Ways to Leave a Legacy
Brandon Sun, December 30, 2013
The end of a year inspires reflection. For those of us who are a bit older, we are thinking about the passing of more than just another year. We are making our “bucket list”: the things we want to do before we “kick the bucket.”
But the young also live with an awareness of death. Their motto is YOLO: “You Only Live Once.”
This column is about adding something to the bucket list and to the notion that you only live once. This is about leaving a legacy.
Of course – by how we live – we leave a legacy each day. And that is all the more reason to live a life as fulfilling and meaningful as we can. But there are some specific things we can do to increase the impact of our legacy.
Donating money to charity for one. And this idea is not just for the wealthy. Those of modest means should keep in mind the power of budgeting and contributing a small amount over time. And remember income tax credits, which usually reduce the net cost of donations by more than 40%.
For citizens of southwestern Manitoba, a great way to donate is to a community foundation. There are about 20 here in our region; one is the Brandon Area Community Foundation. Check out the Endow Manitoba website.
Talk about leaving a legacy! Donations to a foundation help the community in perpetuity. The principal is never used. Instead, it is invested with the income supporting local programs forever.
In the case of the Brandon Area Community Foundation, the easiest way is to simply donate money to its general fund. If you give at least $1,000, your name is inscribed as a donor for all time. (You can also remain anonymous or recognize your family or the memory of someone.)
If you would like to have more of a say in where your money goes, you can set up a special fund within the foundation. This kind of fund requires a minimum of $5,000. You designate where the earnings go: either to your preferred field of interest or to your specified charity.
For a field of interest, consider areas such as the arts, education, environment, health, heritage, or sports. For a charity to specify – well, there is a bounty from which to choose.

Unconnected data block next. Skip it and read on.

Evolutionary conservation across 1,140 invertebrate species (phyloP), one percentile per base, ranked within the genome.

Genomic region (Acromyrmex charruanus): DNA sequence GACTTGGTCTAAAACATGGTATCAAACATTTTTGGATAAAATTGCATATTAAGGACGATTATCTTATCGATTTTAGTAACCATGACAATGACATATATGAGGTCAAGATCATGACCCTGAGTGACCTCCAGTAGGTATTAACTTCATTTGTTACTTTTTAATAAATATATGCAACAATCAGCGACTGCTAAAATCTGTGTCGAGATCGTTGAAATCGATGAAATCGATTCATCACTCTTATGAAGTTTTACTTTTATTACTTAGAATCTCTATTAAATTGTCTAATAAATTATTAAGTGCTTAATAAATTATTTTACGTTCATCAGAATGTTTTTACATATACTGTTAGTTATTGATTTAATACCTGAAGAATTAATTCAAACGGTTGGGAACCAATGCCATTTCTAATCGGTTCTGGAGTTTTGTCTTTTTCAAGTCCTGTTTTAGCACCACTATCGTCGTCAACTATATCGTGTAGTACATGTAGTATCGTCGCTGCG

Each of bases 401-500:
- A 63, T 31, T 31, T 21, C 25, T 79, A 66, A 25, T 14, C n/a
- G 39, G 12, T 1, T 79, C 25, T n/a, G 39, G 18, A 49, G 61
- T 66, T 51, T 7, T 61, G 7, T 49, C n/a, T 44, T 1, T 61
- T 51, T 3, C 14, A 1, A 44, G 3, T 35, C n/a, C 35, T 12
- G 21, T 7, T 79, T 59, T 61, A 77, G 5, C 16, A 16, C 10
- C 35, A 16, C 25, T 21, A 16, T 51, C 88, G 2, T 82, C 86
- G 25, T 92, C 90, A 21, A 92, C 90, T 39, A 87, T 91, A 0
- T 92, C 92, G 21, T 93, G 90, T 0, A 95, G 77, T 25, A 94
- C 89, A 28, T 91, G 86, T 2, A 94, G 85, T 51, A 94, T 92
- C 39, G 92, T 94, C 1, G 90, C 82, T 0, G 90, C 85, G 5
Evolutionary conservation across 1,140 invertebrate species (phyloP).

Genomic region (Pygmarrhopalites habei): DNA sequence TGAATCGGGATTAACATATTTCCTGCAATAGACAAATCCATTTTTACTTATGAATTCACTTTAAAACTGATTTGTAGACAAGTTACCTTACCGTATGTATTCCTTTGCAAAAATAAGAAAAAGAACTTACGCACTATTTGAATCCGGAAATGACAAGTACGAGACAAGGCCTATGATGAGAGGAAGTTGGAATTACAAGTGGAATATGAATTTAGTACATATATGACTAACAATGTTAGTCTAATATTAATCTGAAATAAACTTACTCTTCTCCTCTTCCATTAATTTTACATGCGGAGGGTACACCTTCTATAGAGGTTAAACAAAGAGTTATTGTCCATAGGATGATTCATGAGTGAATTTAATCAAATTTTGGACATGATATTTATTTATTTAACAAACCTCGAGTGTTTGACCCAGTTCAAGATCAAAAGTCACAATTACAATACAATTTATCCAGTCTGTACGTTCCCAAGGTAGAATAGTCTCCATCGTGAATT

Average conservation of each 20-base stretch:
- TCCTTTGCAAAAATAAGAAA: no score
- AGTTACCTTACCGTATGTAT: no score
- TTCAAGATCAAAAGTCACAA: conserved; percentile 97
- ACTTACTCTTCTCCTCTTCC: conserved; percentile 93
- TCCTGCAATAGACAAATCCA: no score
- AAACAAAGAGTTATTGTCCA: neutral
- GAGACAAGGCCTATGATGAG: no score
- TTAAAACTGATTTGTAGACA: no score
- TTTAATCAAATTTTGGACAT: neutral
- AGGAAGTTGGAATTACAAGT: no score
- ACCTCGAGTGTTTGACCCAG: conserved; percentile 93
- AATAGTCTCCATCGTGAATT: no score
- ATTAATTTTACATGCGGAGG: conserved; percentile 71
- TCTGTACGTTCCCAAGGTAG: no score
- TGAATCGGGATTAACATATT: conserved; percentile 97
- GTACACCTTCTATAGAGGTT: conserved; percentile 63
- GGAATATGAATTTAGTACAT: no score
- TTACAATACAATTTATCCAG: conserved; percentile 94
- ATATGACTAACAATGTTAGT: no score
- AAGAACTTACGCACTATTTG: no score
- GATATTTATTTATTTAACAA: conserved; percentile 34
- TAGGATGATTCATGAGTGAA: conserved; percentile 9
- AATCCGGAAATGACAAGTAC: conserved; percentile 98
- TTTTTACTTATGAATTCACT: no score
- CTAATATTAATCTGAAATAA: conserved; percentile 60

Your fund can be added to over the years, and even over the generations. Memorial donations make a powerful and lasting testament. Community foundations observe that such donations support what you “lived for, rather than died of.”
If your finances are at all complicated, consult with your lawyer and financial adviser. Donation choices could include money now, a bequest in a will, life insurance, publicly traded securities (stocks and bonds), RRSPs / RRIFs, real estate, or other property.
Planning is most important. Kevin Martin, a financial adviser with Freedom 55 Financial, reminds his clients to think ahead. He points out that it is not enough just to have the thought that some of your money could go to charity.
“You have to be specific, then your wishes will happen,” Martin says.
Here are seven more ideas. Remember: these are not just for older folks. At any age, we leave a legacy by how we live our life. And by how we prepare for our death.
Get your affairs in order by making arrangements for your will, power of attorney, health care directive (“living will”), file of Internet passwords, instructions for your funeral, and so on.
Don’t leave a mess. Organize and declutter your belongings.
Consider composing such a document. This is a chance for you to reflect on the meaning of your life and to pass down a sense of your values to the next generation. (Note: this is also called an "ethical will.")
4. Life Story
Summarizing your life in a couple of pages fulfils two purposes. Right now, it can inform and enlighten your family. Later, it can serve as the basis of your obituary.
This is a larger project, but it would be appreciated in the future. Although it may seem daunting, it won’t happen unless you get started.
6. Family History
Collect and record any stories and genealogical information you have.
Remember YOLO – You Only Live Once. Don’t dismiss your bucket list as a place just to put ideas and then forget about them. Live your list.
Six Words To Describe A Life?
The Gentle Art of Swedish Death Cleaning
Effective Altruism Poised to Make Major Impact
Writing an Obituary Worth Reading
Death and Creating a Life of Well-Being, Wisdom, and Wonder
More From Obituary Guide:
- Writing Your Own Obituary Offers Chance for Reflection
- How to Write a Legacy Letter (Ethical Will)
- A Family History Writing Workshop
- Helping Families "Most Satisfying Work" for Funeral Celebrant
- Be Prepared: Will, Health Care Directive (Living Will), and More
Books You May Find of Interest:
Not Quite What I Was Planning:
Writing an Obituary Worth Reading:
A Guide to Writing a Fulfilling Life Review
Find the Good:
Unexpected Life lessons From a Small-Town Obituary Writer
Having the Last Say:
Capturing Your Legacy in One Small Story
Inspiring Stories of Ordinary People Who Led Extraordinary Lives
For All Time:
A Complete Guide to Writing Your Family History
The Third Metric to Redefining Success and Creating a Life of Well-Being, Wisdom, and Wonder
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